I don’t know about her. But I do know when that passionate moment was over, I could barely walk. My knees were all wobbly. The mind was in a haze. Our hands clasped tightly, we walked in silence. We hailed a taxi, sat quietly through the ride, our hands still clasped.

Once at her place, we got out, I waited until she walked through the gate into the lobby of the building where she lived, turned around, bid a knowing smile, threw a flying kiss and walked slowly to the lift that would take her home, on the 10th floor. I walked back to the nearest train station, robotically got into a local train until I was home, skipped dinner and got into bed without uttering so much as a peep.

Every moment of the moments in the months that led to the evening is etched in my memory. And that’s why I have described all of this in excruciating detail. It is only fair on your part then to ask me what the larger point is.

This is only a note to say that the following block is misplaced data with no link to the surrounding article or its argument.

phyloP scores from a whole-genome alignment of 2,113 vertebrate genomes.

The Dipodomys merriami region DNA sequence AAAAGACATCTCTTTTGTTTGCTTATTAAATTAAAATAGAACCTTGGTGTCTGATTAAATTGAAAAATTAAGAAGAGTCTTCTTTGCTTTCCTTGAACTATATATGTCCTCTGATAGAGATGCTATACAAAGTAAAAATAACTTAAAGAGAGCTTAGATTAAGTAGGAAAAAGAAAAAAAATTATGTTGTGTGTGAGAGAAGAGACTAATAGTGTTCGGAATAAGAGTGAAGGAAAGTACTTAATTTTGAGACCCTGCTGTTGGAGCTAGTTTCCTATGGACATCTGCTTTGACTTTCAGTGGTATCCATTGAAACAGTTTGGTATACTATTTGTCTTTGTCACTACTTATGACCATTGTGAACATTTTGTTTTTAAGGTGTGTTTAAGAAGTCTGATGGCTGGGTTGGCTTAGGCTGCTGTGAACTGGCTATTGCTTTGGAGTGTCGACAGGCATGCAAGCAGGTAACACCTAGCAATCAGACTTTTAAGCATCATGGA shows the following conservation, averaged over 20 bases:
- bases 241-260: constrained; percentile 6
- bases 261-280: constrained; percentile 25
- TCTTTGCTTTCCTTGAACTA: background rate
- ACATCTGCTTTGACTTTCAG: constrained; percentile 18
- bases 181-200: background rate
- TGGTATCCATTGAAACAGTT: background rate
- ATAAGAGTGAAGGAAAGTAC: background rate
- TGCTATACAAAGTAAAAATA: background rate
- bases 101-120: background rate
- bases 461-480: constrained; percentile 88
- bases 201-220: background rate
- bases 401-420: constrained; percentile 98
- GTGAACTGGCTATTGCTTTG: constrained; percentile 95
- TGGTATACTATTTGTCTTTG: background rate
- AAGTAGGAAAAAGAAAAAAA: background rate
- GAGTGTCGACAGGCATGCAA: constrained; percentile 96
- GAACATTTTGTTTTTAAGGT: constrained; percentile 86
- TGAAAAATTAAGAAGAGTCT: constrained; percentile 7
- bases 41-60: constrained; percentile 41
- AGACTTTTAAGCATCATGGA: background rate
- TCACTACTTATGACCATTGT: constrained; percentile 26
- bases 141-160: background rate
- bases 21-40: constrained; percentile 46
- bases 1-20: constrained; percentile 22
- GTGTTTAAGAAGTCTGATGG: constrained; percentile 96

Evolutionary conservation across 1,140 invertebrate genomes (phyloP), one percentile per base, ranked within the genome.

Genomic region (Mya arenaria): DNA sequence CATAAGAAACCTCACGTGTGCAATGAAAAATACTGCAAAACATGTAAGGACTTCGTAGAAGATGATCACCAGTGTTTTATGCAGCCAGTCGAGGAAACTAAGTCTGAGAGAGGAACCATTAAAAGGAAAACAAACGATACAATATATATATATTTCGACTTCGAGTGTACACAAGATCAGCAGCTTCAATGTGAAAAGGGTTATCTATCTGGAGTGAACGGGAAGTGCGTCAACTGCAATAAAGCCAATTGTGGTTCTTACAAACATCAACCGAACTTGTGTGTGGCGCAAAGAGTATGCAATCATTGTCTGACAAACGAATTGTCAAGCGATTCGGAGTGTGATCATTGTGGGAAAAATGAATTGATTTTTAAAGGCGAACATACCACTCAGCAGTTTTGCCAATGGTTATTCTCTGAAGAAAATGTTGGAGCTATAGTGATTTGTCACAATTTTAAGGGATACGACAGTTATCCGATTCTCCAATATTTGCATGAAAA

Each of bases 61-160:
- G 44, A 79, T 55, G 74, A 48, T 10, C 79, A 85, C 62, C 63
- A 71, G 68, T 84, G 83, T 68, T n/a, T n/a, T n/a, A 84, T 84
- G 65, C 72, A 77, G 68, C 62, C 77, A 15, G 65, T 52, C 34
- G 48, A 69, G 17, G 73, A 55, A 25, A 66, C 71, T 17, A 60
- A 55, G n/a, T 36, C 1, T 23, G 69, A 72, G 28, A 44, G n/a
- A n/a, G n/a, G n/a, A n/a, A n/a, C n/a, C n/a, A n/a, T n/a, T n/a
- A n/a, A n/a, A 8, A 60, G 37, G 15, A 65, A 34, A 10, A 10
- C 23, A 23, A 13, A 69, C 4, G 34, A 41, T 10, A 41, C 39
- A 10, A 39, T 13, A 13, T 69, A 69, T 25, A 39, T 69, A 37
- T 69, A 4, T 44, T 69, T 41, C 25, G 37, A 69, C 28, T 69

Very recently, I stumbled across a blog post by Julia Shaw in the Scientific American. The post draws from the findings of a 2015 paper by Kayo Takahashi and team that posits passionate love and sex have a significant impact on long-term memory. Not just that, it has “disorienting effects" and is “highly pleasurable". No rocket science there.

What caught my attention in the paper was this line that described the purpose of a kiss and the sex that eventually follows: “Our aim was to learn whether there is any increase in dopamine release during phases of romantic love in humans, and whether the increase could be localized to specific areas of the brain."

As Shaw interprets it in her post, “Kayo and team looked into the brains of people who were in the early stages of romantic relationships, and they found that when shown pictures of their romantic partners, participants experienced a flood of dopamine to parts of their brains. As it turns out, brains need to release dopamine in order to store long-term memories."

Dopamine is a chemical signal in the brain that carries information from one neuron to another. As chemicals go, it has a hopelessly complex job to perform because an addiction to anything—from music to drugs or writing and love for that matter—is inevitably accompanied by a dopamine rush.